Till October this financial year, the railways earned Rs 48,322 crore, an increase of 8.3 per cent over the Rs 44,614 crore earned during the same period last financial year. Of this, Rs 32,216 crore has come from commodity-wise freight traffic, which has grown by nine per cent over the Rs 29,555 crore earned last year. Passenger revenues, too, have shown an increase —from Rs 12,575 crore to Rs 13,626.7 crore. If the growth rates persist, industry experts say, the railways may make another Rs 1,000 crore from traffic operations over the initial estimates.

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Re: Indian Economy: News and Discussion (June 8 2008)

Postby KrishnaMu » 08 Dec 2009 04:24

Despite a bad monsoon, India’s economy is motoring

MARUTI-SUZUKI, India’s leading carmaker, sold over 76,000 cars in November, 60% more than in the dire month of November 2008.
....

Its fiscal deficit, including the state governments’, is likely to top 10% of GDP in the year to March. Forgivable during the crisis, this unbalanced budget threatens to crowd out private investment as the recovery takes hold. The gap partly reflects special outlays that will not soon be repeated. The government is spending about $17 billion to forgive the debts of small farmers, for example. It is also absorbing the cost of the Sixth Pay Commission, which meets every decade or so, to set the pay of the government’s legions of employees. The commission’s recommendations last year included big dollops of back pay, or arrears. This arrived in bureaucrats’ pay packets just in time to prop up spending during the downturn. In the last three months of 2008, for example, as the world economy reeled, public consumption grew by over 50%, compared with the previous year. Never have “arrears” proved so timely.


Image

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Re: Indian Economy: News and Discussion (June 8 2008)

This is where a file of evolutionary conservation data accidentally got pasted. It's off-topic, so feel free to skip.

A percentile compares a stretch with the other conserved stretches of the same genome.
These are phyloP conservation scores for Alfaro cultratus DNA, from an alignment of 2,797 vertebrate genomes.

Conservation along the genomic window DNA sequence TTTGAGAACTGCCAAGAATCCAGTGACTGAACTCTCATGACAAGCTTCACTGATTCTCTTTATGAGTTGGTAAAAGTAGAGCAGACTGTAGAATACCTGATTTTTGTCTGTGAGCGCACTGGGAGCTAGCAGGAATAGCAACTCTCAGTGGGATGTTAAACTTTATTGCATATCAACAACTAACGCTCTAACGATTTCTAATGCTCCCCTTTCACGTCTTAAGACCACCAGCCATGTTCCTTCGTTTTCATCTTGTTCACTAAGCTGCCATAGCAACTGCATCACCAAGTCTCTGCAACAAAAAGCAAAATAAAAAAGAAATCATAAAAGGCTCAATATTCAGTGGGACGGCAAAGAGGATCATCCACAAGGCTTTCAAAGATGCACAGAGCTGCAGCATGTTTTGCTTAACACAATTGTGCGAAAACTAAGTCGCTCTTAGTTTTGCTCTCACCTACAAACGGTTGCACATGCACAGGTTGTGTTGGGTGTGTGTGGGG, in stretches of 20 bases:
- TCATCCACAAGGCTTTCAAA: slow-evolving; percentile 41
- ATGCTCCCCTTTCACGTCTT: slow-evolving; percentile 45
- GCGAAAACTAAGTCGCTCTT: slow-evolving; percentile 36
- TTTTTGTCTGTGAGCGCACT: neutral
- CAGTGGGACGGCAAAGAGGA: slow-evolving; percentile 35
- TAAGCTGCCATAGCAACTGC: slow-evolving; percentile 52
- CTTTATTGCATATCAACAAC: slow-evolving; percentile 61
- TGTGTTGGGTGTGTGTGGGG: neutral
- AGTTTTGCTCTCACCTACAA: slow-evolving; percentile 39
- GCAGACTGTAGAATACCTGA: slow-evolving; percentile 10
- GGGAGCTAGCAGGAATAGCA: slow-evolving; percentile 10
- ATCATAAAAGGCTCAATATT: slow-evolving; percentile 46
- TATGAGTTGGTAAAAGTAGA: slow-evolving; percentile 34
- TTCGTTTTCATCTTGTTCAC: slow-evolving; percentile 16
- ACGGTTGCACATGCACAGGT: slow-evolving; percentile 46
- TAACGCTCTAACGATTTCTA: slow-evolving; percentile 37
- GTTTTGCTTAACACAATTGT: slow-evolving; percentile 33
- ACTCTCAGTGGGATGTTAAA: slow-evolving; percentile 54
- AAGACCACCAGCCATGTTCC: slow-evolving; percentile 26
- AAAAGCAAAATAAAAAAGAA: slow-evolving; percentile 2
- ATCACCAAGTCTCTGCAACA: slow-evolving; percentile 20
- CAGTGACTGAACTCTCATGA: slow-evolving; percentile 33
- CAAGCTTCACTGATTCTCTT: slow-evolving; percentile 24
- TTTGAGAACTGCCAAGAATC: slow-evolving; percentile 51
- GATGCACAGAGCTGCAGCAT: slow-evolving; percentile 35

Postby Hari Seldon » 08 Dec 2009 15:45

India: No Rule Changes for Foreign Banks for Now

India's federal government isn't planning any changes to operating rules for foreign banks for now, the country's junior finance minister said Tuesday.


Good. IMHO, of course.

India Seeks Parliament OK to Spend More

NEW DELHI -- India's federal government has sought Parliament's approval to spend an additional 257.25 billion rupees ($5.53 billion) in the current financial year through March.

In the first batch of supplementary demand for grants--placed in Parliament--for the current financial year, the government has sought approval to spend a total of 309.42 billion rupees.

Of this, 52.17 billion rupees would be made up by savings of different ministries or enhanced government receipts.


Uh-oh. Not good. Hopefully, the extra spend will bear fixed assets or social returns.

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Re: Indian Economy: News and Discussion (June 8 2008)

Postby Suraj » 09 Dec 2009 03:01

November automobile sales data is out. Gross sales topped 1 million in the month, but more importantly, CV sales growth was strong:
Automobile sales grow 46% in November, commercial vehicles up 98%
Domestic sales of automobiles for November grew 46 per cent, to 1,037,133 units, over the corresponding period last year.